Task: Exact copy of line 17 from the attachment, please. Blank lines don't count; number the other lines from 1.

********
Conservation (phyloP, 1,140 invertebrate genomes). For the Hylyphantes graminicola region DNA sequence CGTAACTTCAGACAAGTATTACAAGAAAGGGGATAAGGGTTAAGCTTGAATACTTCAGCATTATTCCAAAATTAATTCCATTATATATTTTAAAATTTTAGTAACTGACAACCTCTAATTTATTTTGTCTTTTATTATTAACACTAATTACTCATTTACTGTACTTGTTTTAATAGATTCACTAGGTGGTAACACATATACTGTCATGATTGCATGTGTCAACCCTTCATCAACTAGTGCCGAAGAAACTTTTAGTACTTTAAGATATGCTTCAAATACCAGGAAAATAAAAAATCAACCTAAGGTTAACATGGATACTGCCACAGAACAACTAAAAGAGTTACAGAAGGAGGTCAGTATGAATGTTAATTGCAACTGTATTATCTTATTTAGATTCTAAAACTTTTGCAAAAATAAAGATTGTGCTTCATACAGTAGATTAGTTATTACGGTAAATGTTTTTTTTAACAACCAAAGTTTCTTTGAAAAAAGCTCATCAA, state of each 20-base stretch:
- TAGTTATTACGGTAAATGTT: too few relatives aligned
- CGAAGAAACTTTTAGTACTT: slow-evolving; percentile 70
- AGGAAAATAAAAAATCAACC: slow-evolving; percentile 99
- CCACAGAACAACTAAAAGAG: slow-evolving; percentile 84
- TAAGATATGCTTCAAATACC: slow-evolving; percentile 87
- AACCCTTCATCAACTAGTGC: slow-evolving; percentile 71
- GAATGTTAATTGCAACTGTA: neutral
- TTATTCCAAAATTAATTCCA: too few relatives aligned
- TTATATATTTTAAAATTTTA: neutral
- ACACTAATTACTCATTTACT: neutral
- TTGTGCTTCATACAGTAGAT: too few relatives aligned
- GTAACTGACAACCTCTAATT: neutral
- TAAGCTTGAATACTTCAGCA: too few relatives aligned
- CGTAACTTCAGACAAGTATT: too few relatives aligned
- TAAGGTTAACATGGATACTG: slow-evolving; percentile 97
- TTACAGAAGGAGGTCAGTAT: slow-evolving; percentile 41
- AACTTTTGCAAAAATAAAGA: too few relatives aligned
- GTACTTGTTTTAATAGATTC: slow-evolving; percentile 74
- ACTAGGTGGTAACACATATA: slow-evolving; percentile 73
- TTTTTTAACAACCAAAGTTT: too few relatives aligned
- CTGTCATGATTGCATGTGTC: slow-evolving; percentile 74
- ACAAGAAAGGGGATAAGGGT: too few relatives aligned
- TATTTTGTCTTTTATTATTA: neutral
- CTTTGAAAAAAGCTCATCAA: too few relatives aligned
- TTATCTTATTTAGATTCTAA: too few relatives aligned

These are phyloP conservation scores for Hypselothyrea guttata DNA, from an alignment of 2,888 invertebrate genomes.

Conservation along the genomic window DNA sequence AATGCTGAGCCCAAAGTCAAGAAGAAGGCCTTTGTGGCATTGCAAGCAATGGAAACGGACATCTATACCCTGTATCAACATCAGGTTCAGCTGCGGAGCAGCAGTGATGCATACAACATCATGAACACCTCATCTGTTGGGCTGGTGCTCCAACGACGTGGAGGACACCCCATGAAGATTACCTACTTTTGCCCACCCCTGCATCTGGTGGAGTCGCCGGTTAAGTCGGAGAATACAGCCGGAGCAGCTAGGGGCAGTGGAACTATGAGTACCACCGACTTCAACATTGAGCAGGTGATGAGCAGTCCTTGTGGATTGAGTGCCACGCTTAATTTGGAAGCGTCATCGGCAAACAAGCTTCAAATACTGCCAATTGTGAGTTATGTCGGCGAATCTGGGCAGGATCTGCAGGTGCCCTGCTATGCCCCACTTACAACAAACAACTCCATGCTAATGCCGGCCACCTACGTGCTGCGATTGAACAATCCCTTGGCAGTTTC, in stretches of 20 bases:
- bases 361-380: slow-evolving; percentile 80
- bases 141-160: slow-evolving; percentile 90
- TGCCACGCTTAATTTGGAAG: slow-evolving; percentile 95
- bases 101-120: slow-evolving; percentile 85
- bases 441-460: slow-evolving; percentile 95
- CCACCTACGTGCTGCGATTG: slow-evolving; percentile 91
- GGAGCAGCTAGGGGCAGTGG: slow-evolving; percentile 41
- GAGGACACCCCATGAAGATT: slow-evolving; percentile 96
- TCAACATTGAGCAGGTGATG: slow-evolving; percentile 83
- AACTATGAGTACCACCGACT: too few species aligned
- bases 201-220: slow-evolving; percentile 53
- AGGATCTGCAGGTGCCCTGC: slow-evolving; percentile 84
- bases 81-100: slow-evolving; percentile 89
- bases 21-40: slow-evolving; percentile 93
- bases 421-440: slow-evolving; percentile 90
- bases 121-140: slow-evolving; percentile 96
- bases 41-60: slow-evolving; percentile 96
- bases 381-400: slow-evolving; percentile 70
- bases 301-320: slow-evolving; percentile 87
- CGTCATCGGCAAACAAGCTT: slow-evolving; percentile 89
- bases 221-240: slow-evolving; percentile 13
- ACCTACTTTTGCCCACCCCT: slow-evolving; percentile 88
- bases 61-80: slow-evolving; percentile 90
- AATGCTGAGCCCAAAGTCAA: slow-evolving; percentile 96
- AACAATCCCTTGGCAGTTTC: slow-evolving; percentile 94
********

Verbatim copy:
- TTACAGAAGGAGGTCAGTAT: slow-evolving; percentile 41